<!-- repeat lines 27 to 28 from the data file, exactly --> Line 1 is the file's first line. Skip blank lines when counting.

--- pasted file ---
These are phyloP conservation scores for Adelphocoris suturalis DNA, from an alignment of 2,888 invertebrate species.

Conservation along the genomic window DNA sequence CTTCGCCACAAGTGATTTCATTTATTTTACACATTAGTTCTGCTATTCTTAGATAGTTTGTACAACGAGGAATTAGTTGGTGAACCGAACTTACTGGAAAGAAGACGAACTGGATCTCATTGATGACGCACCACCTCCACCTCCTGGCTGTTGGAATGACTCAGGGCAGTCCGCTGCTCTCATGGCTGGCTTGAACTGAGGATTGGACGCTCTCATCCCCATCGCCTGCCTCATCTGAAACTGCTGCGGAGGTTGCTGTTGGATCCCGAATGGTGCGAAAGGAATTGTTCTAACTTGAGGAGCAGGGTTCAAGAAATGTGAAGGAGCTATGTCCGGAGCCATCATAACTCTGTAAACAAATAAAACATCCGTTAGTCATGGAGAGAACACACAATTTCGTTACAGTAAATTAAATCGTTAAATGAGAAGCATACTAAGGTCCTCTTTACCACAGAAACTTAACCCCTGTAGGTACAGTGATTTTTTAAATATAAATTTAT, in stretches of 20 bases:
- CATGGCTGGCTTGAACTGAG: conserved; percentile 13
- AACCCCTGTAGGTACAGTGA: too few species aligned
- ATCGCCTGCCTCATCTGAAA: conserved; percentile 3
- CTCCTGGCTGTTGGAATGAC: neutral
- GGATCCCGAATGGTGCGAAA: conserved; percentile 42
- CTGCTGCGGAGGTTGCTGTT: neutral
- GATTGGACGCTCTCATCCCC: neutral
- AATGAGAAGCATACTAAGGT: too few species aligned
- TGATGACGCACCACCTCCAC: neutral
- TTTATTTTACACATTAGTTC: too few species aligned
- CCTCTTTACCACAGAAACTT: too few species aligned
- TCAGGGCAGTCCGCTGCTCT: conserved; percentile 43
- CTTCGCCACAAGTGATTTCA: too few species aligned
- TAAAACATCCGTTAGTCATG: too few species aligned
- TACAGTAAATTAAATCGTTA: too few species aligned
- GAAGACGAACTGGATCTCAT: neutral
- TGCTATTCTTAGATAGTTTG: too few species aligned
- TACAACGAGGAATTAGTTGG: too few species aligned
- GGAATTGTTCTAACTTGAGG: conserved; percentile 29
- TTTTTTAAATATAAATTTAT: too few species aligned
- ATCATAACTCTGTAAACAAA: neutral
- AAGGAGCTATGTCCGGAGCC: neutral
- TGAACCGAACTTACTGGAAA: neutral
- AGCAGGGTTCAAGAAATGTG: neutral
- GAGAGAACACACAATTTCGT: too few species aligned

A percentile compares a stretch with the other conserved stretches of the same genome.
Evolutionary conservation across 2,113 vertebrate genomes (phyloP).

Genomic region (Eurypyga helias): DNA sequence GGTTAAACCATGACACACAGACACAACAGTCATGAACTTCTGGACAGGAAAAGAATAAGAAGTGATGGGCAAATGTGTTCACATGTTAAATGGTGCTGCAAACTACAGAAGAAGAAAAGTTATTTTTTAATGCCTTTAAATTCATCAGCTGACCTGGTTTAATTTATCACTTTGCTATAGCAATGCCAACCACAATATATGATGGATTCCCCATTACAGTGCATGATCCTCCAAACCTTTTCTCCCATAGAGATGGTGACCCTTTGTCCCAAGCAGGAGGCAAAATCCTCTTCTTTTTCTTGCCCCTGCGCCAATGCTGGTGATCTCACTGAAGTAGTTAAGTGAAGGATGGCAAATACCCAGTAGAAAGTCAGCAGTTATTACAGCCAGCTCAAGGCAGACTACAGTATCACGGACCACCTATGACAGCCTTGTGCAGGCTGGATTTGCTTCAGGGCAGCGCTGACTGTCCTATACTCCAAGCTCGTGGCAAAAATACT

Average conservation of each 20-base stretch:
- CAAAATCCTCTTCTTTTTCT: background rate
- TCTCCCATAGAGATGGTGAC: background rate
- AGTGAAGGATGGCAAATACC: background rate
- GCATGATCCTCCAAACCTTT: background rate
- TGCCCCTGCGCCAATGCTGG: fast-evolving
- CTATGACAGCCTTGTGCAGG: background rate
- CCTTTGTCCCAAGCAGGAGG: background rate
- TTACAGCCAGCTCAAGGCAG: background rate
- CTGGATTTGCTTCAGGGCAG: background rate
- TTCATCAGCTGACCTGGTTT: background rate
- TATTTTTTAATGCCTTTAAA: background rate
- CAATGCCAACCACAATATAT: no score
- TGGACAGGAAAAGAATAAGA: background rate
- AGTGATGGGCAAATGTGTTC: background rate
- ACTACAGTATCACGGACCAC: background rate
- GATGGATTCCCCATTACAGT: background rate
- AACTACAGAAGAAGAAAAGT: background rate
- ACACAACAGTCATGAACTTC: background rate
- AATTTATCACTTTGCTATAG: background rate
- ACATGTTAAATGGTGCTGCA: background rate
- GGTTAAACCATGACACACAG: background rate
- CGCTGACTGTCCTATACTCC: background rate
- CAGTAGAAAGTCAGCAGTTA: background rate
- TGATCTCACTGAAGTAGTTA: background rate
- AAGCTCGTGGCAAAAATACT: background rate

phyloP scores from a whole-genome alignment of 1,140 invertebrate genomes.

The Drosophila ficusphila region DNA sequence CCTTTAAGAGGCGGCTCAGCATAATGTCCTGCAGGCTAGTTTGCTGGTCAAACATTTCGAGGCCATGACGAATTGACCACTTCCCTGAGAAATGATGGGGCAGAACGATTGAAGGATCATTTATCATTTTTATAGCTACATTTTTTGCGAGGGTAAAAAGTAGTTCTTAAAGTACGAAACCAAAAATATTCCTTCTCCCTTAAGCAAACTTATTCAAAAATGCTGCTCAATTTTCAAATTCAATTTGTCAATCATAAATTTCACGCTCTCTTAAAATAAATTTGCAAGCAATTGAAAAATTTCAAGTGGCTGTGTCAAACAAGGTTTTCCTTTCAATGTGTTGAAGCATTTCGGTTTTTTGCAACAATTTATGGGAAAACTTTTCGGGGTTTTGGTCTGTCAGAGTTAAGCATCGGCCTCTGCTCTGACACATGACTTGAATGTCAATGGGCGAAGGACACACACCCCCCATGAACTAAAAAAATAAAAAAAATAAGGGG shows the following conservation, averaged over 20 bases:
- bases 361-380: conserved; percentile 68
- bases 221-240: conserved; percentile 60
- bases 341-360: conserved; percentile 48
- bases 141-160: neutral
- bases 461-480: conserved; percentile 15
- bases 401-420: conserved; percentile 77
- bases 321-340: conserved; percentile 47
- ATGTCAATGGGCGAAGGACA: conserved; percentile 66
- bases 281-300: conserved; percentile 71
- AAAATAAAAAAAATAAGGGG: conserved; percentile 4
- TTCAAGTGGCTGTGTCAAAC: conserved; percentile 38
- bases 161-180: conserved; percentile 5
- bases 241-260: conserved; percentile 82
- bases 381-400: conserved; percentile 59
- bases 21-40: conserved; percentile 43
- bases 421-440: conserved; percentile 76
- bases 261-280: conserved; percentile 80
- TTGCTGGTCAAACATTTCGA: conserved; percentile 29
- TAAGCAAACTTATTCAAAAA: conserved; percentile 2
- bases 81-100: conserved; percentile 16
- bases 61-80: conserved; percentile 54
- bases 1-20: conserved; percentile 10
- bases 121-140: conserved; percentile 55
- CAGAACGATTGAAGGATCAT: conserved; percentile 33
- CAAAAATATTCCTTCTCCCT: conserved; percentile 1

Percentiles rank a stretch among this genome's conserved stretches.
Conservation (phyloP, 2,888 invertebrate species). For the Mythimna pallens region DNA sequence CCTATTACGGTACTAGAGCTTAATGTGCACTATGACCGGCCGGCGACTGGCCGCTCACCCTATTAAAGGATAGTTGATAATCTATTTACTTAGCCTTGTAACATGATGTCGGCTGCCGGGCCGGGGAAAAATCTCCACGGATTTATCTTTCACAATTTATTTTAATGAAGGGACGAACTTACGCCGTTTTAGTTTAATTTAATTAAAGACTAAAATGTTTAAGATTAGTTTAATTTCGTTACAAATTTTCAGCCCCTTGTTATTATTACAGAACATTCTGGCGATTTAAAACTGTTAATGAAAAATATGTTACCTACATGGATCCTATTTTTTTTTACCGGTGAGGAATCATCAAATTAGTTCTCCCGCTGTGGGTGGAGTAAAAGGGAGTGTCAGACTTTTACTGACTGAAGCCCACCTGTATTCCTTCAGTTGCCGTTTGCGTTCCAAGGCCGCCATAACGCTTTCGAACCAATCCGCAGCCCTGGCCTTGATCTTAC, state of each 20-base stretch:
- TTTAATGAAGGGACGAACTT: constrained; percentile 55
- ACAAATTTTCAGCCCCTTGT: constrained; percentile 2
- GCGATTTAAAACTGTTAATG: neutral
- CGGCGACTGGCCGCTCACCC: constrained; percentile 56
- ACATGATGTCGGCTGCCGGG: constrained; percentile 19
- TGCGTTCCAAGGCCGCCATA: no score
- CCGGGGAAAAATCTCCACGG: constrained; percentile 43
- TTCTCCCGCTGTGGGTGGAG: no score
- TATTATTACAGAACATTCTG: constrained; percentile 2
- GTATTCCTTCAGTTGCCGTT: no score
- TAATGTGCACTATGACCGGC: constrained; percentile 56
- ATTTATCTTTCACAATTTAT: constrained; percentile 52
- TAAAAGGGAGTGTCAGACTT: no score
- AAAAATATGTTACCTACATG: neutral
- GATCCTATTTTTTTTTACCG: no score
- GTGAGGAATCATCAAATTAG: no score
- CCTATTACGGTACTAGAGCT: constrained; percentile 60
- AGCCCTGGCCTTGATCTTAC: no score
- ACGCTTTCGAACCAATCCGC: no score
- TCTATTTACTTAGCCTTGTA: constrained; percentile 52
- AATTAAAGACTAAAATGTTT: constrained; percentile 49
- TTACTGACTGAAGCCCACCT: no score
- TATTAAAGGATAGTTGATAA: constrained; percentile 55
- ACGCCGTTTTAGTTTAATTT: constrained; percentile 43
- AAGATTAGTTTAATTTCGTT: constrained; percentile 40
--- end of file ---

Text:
- GAGAGAACACACAATTTCGT: too few species aligned

A percentile compares a stretch with the other conserved stretches of the same genome.